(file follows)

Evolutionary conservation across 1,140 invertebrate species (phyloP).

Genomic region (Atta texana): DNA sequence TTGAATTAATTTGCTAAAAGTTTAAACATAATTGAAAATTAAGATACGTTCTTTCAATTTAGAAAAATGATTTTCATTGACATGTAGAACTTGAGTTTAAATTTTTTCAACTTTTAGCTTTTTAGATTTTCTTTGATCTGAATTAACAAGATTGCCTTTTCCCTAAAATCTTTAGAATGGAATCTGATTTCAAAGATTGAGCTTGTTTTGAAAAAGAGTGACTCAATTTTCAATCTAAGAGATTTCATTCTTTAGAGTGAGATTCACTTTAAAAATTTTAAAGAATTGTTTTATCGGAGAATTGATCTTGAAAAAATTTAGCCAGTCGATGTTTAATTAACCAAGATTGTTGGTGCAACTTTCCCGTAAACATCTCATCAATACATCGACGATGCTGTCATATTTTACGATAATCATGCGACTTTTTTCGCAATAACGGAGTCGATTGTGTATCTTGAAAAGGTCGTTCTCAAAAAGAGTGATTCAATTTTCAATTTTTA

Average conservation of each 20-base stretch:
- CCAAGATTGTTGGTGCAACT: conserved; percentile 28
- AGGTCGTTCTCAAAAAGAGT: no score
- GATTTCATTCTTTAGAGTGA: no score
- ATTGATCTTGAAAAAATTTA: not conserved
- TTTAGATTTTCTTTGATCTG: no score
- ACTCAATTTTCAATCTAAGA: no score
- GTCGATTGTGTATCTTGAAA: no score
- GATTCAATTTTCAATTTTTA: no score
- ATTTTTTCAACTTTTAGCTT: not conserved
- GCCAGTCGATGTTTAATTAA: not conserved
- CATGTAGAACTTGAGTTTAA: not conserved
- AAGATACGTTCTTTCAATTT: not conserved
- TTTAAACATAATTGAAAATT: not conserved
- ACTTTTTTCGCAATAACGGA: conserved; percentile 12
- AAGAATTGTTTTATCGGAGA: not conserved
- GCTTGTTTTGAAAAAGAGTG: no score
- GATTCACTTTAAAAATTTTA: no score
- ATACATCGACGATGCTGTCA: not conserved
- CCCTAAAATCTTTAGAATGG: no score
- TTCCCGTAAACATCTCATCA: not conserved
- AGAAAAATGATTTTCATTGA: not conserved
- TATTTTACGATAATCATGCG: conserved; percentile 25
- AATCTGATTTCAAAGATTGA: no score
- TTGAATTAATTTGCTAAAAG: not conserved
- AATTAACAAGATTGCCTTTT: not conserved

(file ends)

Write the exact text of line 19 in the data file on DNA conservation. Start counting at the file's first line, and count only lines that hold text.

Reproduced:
- GCTTGTTTTGAAAAAGAGTG: no score